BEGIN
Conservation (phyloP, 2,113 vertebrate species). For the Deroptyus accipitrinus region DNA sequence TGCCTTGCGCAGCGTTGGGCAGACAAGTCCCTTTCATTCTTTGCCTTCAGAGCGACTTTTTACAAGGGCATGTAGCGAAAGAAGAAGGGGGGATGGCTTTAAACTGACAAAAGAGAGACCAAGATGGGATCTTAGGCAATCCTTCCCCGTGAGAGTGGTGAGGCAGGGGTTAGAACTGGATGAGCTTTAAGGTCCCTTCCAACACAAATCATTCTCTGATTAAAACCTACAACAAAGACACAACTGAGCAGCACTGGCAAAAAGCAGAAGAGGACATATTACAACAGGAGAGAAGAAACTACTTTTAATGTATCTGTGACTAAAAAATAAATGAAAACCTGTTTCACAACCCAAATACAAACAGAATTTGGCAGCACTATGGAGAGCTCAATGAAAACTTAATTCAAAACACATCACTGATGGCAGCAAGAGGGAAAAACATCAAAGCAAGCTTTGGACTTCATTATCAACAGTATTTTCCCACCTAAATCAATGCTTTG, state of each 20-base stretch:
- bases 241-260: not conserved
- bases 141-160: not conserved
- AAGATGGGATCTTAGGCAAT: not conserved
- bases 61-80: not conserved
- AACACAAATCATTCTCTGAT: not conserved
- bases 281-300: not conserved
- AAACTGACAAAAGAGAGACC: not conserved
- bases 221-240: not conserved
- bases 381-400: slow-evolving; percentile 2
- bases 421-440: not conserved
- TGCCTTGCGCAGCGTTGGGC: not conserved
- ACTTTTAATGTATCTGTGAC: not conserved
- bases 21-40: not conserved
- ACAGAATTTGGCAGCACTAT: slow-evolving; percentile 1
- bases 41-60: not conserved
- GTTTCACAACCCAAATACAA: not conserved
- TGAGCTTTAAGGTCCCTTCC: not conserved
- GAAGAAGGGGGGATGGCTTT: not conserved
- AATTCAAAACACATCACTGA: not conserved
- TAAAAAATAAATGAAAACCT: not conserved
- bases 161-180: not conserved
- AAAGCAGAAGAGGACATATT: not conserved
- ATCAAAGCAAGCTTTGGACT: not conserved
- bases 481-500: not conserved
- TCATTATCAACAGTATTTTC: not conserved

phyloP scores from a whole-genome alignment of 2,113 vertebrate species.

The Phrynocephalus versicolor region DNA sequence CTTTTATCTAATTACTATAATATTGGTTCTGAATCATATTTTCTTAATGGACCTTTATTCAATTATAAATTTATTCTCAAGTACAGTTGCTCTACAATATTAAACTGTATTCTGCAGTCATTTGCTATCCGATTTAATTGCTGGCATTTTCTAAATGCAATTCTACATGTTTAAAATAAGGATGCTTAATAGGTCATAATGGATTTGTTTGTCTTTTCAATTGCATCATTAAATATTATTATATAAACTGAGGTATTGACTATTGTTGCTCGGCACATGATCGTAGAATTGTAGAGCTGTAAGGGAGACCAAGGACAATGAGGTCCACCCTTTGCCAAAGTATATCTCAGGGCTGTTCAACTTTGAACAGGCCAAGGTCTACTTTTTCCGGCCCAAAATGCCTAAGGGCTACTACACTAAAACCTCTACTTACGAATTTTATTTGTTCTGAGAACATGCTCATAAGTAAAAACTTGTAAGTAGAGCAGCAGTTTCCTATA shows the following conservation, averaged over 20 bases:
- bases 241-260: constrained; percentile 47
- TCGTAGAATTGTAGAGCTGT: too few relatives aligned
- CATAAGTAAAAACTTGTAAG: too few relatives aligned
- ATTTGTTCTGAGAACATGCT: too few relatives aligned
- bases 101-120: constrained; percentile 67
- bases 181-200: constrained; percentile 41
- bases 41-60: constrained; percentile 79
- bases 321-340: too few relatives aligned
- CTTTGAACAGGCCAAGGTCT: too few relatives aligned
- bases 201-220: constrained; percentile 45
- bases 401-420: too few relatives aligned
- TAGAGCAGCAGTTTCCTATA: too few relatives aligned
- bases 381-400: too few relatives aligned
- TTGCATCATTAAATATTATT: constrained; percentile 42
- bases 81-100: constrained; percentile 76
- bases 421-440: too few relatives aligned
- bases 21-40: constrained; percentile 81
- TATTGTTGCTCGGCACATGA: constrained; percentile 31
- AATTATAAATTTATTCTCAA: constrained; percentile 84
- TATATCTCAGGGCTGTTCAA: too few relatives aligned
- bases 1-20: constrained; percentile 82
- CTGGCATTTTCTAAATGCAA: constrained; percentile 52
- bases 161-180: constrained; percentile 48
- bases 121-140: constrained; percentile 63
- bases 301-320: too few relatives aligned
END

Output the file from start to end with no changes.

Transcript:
Conservation (phyloP, 2,113 vertebrate species). For the Deroptyus accipitrinus region DNA sequence TGCCTTGCGCAGCGTTGGGCAGACAAGTCCCTTTCATTCTTTGCCTTCAGAGCGACTTTTTACAAGGGCATGTAGCGAAAGAAGAAGGGGGGATGGCTTTAAACTGACAAAAGAGAGACCAAGATGGGATCTTAGGCAATCCTTCCCCGTGAGAGTGGTGAGGCAGGGGTTAGAACTGGATGAGCTTTAAGGTCCCTTCCAACACAAATCATTCTCTGATTAAAACCTACAACAAAGACACAACTGAGCAGCACTGGCAAAAAGCAGAAGAGGACATATTACAACAGGAGAGAAGAAACTACTTTTAATGTATCTGTGACTAAAAAATAAATGAAAACCTGTTTCACAACCCAAATACAAACAGAATTTGGCAGCACTATGGAGAGCTCAATGAAAACTTAATTCAAAACACATCACTGATGGCAGCAAGAGGGAAAAACATCAAAGCAAGCTTTGGACTTCATTATCAACAGTATTTTCCCACCTAAATCAATGCTTTG, state of each 20-base stretch:
- bases 241-260: not conserved
- bases 141-160: not conserved
- AAGATGGGATCTTAGGCAAT: not conserved
- bases 61-80: not conserved
- AACACAAATCATTCTCTGAT: not conserved
- bases 281-300: not conserved
- AAACTGACAAAAGAGAGACC: not conserved
- bases 221-240: not conserved
- bases 381-400: slow-evolving; percentile 2
- bases 421-440: not conserved
- TGCCTTGCGCAGCGTTGGGC: not conserved
- ACTTTTAATGTATCTGTGAC: not conserved
- bases 21-40: not conserved
- ACAGAATTTGGCAGCACTAT: slow-evolving; percentile 1
- bases 41-60: not conserved
- GTTTCACAACCCAAATACAA: not conserved
- TGAGCTTTAAGGTCCCTTCC: not conserved
- GAAGAAGGGGGGATGGCTTT: not conserved
- AATTCAAAACACATCACTGA: not conserved
- TAAAAAATAAATGAAAACCT: not conserved
- bases 161-180: not conserved
- AAAGCAGAAGAGGACATATT: not conserved
- ATCAAAGCAAGCTTTGGACT: not conserved
- bases 481-500: not conserved
- TCATTATCAACAGTATTTTC: not conserved

phyloP scores from a whole-genome alignment of 2,113 vertebrate species.

The Phrynocephalus versicolor region DNA sequence CTTTTATCTAATTACTATAATATTGGTTCTGAATCATATTTTCTTAATGGACCTTTATTCAATTATAAATTTATTCTCAAGTACAGTTGCTCTACAATATTAAACTGTATTCTGCAGTCATTTGCTATCCGATTTAATTGCTGGCATTTTCTAAATGCAATTCTACATGTTTAAAATAAGGATGCTTAATAGGTCATAATGGATTTGTTTGTCTTTTCAATTGCATCATTAAATATTATTATATAAACTGAGGTATTGACTATTGTTGCTCGGCACATGATCGTAGAATTGTAGAGCTGTAAGGGAGACCAAGGACAATGAGGTCCACCCTTTGCCAAAGTATATCTCAGGGCTGTTCAACTTTGAACAGGCCAAGGTCTACTTTTTCCGGCCCAAAATGCCTAAGGGCTACTACACTAAAACCTCTACTTACGAATTTTATTTGTTCTGAGAACATGCTCATAAGTAAAAACTTGTAAGTAGAGCAGCAGTTTCCTATA shows the following conservation, averaged over 20 bases:
- bases 241-260: constrained; percentile 47
- TCGTAGAATTGTAGAGCTGT: too few relatives aligned
- CATAAGTAAAAACTTGTAAG: too few relatives aligned
- ATTTGTTCTGAGAACATGCT: too few relatives aligned
- bases 101-120: constrained; percentile 67
- bases 181-200: constrained; percentile 41
- bases 41-60: constrained; percentile 79
- bases 321-340: too few relatives aligned
- CTTTGAACAGGCCAAGGTCT: too few relatives aligned
- bases 201-220: constrained; percentile 45
- bases 401-420: too few relatives aligned
- TAGAGCAGCAGTTTCCTATA: too few relatives aligned
- bases 381-400: too few relatives aligned
- TTGCATCATTAAATATTATT: constrained; percentile 42
- bases 81-100: constrained; percentile 76
- bases 421-440: too few relatives aligned
- bases 21-40: constrained; percentile 81
- TATTGTTGCTCGGCACATGA: constrained; percentile 31
- AATTATAAATTTATTCTCAA: constrained; percentile 84
- TATATCTCAGGGCTGTTCAA: too few relatives aligned
- bases 1-20: constrained; percentile 82
- CTGGCATTTTCTAAATGCAA: constrained; percentile 52
- bases 161-180: constrained; percentile 48
- bases 121-140: constrained; percentile 63
- bases 301-320: too few relatives aligned